Who am I outside of a relationship? Do I have an identity outside of being a partner, girlfriend, soulmate? Ever since high school, I had avoided being single at all cost. I’d stay in unhealthy, unhappy, and toxic relationships just for the sake of not being alone. I had always been so terrified to be alone. To me, being alone meant “unhappiness.” Being alone meant “unworthy.” “Unloveable.” “Lonely.” But if I had ever given myself the chance to truly be alone, rather than jump into my next long-term relationship, I would’ve allowed myself the opportunity to get to know… me.
When we let ourselves become so entangled with another, our self-worth tends to be intertwined as well. I found myself throwing every ounce of my identity into a relationship because in my mind, that’s what you did for love. That meant that your heart was truly in it.
Looking back nearly 10 years later, all I see is a young girl who did not know how to be her own person without being owned by another. A young girl who felt that if she gave this person every part of herself, she’d be worthy of love and acceptance. But what this young girl couldn’t see was she sought love and acceptance from others because she couldn’t give it to herself. That’s the most difficult thing, isn’t it? Wholeheartedly accepting and loving yourself, despite every flaw, inconsistency, or imperfection. So we run to another to give us the love we deny ourselves.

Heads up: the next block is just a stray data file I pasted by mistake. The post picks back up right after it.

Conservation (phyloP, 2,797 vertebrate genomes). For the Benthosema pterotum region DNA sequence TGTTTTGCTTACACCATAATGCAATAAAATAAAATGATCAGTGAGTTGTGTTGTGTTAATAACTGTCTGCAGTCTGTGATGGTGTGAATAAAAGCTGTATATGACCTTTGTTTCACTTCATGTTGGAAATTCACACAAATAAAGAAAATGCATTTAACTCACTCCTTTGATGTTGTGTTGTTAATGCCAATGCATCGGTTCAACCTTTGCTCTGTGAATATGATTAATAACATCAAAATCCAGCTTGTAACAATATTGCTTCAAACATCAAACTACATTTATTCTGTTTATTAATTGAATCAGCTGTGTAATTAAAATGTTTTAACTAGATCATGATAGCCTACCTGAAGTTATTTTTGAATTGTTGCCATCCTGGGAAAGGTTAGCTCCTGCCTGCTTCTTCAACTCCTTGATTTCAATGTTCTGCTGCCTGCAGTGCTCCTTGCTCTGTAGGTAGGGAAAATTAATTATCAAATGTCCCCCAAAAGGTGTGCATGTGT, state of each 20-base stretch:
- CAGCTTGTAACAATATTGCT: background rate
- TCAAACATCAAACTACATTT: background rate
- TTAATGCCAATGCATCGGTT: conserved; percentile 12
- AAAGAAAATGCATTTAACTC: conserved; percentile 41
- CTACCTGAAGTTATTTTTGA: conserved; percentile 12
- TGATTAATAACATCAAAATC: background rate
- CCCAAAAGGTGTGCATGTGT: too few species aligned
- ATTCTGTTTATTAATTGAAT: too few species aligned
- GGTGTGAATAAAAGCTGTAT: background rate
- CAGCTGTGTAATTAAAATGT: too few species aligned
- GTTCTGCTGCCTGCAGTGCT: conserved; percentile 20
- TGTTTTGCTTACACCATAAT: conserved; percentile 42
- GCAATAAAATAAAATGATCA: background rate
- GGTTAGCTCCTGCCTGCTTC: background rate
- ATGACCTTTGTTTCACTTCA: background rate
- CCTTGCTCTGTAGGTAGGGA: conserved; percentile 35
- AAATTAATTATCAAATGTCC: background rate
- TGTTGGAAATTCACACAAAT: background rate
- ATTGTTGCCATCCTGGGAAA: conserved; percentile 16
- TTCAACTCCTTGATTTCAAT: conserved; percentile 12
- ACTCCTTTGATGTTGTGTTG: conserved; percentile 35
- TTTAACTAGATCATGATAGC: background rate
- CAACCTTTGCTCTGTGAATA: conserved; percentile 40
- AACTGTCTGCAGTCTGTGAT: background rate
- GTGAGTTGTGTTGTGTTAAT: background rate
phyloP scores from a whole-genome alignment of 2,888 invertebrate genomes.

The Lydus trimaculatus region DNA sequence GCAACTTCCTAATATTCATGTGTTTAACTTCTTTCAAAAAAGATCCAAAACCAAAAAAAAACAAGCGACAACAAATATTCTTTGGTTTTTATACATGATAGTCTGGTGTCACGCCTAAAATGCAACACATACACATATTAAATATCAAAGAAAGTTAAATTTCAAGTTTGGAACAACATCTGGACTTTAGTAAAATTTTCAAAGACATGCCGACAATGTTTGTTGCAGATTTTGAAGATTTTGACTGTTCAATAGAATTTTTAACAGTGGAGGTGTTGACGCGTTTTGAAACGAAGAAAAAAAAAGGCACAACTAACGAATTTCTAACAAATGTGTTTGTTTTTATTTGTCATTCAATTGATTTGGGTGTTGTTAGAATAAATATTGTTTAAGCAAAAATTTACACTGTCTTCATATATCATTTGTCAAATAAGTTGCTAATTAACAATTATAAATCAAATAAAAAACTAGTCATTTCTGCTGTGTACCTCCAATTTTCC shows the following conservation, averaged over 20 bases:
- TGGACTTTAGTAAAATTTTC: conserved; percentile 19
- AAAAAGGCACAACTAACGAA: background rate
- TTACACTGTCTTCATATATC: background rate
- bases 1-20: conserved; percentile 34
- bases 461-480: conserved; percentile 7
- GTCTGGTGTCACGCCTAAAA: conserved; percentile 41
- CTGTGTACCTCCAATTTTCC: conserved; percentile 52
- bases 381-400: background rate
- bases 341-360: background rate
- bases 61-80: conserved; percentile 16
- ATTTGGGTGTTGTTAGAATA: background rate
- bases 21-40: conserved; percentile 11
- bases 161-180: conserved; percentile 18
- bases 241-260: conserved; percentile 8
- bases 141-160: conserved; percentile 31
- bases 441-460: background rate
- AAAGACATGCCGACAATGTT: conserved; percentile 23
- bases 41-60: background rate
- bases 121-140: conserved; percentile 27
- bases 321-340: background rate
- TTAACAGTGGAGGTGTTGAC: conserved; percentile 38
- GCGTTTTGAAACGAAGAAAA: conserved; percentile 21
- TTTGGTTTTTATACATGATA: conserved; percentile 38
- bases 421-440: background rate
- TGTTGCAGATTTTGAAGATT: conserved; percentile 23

I had a pattern. I’d stay in a relationship, regardless of unhappiness or toxicity, until my partner eventually left me. I never had the courage to be the one to leave, because I knew I’d immediately be unhappy from being alone. Out of this fear, I stayed. Somehow, I had convinced myself that being unhappy while in a toxic relationship was better than being unhappy while being alone. Anything was better than being alone, right?
I followed this pattern for years. After one long-term relationship would come to a rocky end, I’d jump into another one within a month and stay for a year or so until the pattern restarted itself. In my mid-20s, while starting my counseling graduate program, I had finally started to realize how unhealthy this mindset was and the effect it was having on me. I honestly had no idea who I even was. I didn’t feel that I had a real identity outside of being a partner because that was all I had allowed myself to be. After seeking help and going to therapy, I was able to finally answer my question.
Who am I, outside of a relationship?
I am a daughter. I am a sister. I am a friend. I am a helper. I am a lover. I am a therapist. I am a writer. I am a daydreamer. I am passionate. I am driven. I am dedicated. I am accepting. I am growing. I am kind. I am someone who probably cries too often (but that’s ok). I am someone who adores cats and believes “fur baby” is a totally legitimate term. I am someone who gets overly attached to fictional characters in books, TV shows, and movies. But above all else, I am someone outside of a relationship.